Dune Safety

Use caution while enjoying NWI's natural resources

2013-07-28T07:00:00Z Use caution while enjoying NWI's natural resourcesKathleen Dorsey kathleen.dorsey@nwi.com nwitimes.com
July 28, 2013 7:00 am  • 

In light of the recent accident on the slopes of Mount Baldy, caution is more important than ever when enjoying Northwest Indiana’s best-known natural resources.

But beachgoers can be assured that the National Park Service has taken precautions to guard against any more incidents. Ryan Koepke, Information Clerk with the Indiana Dunes National Lakeshore, said, “Anywhere the park felt might not be safe is closed.”

This includes the National Lakeshore’s largest and best-known sand dune, Mount Baldy, near Michigan City. Mount Baldy’s trails, lakeshore and dune have been closed since the incident on July 12, when six-year-old Nathan Woessner was buried under 11 feet of sand while visiting the dune.

Bruce Rowe, Public Information Officer with the Indiana Dunes National Lakeshore, said, “We feel as though the other areas of the park are safe because they are not moving dunes like Mount Baldy.”

However, visitors should still be aware of common safety concerns on the beaches, trails and dunes throughout the region.

Rowe advises hikers to stay on the trails, wear proper footwear, and to report any holes they might notice on a dune.

“Stay away from any holes you see, and report them to any park ranger,” Rowe said. “You can also call 1-800-PARKTIP to submit information.”

Aside from holes and sharp objects, hikers should also pay attention to the sand itself, even when it comes to their furry friends.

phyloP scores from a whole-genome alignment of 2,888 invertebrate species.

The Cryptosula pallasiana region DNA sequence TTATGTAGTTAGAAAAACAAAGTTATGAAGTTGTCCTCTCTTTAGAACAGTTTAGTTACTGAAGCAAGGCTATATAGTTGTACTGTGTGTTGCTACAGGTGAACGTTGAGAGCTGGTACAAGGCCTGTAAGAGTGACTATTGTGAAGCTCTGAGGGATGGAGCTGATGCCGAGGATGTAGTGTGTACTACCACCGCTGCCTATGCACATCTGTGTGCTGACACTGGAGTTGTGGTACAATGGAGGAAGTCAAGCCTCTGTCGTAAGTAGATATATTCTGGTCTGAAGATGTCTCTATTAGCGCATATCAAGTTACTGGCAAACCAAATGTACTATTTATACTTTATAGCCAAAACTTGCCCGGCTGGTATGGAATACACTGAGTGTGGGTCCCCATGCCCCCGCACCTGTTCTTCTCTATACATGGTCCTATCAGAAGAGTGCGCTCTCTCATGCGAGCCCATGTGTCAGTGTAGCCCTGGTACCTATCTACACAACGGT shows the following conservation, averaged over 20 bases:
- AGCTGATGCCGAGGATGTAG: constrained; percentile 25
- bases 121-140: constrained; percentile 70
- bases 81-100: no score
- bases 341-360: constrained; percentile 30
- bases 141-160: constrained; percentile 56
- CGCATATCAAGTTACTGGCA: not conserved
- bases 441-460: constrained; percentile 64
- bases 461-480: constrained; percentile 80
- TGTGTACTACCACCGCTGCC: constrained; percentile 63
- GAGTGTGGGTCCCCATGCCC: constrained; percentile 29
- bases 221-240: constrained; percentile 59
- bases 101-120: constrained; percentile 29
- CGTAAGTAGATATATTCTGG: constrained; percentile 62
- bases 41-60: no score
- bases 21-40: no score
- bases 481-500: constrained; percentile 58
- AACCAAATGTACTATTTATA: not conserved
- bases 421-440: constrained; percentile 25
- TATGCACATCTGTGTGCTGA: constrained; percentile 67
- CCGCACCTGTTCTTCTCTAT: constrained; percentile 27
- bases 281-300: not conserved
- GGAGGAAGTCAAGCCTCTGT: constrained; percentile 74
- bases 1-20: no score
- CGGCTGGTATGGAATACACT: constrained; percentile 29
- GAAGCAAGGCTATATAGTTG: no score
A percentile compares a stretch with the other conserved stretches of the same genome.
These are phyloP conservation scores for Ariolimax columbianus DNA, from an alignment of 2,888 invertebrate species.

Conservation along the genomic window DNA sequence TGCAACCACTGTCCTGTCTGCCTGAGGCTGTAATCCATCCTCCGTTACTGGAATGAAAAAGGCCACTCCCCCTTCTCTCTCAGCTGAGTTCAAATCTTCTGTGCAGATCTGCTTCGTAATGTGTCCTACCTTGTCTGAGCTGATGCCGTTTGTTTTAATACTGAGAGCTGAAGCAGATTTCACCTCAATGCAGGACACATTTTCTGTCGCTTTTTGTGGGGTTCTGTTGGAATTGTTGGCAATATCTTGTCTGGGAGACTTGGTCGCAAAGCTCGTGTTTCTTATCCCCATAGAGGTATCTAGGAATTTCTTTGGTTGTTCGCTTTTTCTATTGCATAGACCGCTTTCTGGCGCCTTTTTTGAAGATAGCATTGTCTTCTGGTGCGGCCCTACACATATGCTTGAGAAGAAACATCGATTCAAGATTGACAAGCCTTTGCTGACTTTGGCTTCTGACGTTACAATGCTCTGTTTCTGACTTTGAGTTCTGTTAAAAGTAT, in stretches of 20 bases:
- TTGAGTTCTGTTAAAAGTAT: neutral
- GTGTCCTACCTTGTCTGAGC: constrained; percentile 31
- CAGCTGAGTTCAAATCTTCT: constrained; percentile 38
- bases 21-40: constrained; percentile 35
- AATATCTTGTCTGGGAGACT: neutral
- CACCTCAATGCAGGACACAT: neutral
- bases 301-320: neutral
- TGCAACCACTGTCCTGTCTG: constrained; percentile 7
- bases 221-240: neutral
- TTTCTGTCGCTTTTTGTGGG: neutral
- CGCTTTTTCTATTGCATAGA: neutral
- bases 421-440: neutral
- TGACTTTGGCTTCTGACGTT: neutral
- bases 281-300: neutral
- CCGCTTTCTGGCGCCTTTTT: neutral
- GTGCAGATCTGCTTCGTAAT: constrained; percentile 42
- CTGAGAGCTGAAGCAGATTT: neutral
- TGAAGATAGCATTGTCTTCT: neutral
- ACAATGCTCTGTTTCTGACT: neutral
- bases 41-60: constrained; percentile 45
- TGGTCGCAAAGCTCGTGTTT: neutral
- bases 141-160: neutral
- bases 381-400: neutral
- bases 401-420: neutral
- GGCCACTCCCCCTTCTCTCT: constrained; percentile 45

On summer days, Rowe notes, “The sand can get so hot you can burn the bottoms of your feet and the pads of your dog’s feet.” Proper hiking footwear and attentiveness can alleviate these issues.

In addition to the dangers of the sand, Rowe advises visitors to exercise caution in the water.

“We see it outside our windows, we drive by it all the time, but Lake Michigan is a wild place,” Rowe said. “It’s a wilderness, and you have to understand how it works to enjoy it safely.”

Rowe advises that beachgoers pay attention to the size of the waves as well as the daily current warnings. He warns that large waves can overwhelm even strong swimmers, or knock waders off of a sandbar into deeper waters.

To stay up to date on current conditions, beachgoers can call the Indiana Dunes National Lakeshore information hotline or look to The Weather Channel, which also gives updates on lake conditions, Rowe said.

Winds from the north create large waves on the lake’s south shore, Koepke said. “Before I go to the beach, I check to see if there are any north winds,” he said. “Those are what create problems in the national park and the state park. The best thing for parents to do is to check the winds and see what direction they’re coming from.”

So where should families go to enjoy the lakeside now that Mount Baldy is closed?

“West Beach has a raised path, boardwalk and steps, so you are not walking on the dune,” Rowe said. “It wasn’t put in for people’s safety at first, it was put in for the dune’s safety, but now it works as a safety measure to keep people off the dunes directly.”

Older dunes also present less of a hazard, since they have been host to plant life for upwards of 4,000 years.

“Tolleston Dunes and Glenwood Dunes have had trees and growth on them for thousands of years, and we don’t see those as areas that a hole could open up. It’s a different set of circumstances,” Rowe said.

Those different circumstances are what the parks service is trying to work through right now.

“This was such a freak thing as you’ve seen and read, and that’s why Mount Baldy is closed indefinitely while we get through this process,” said Koepke.

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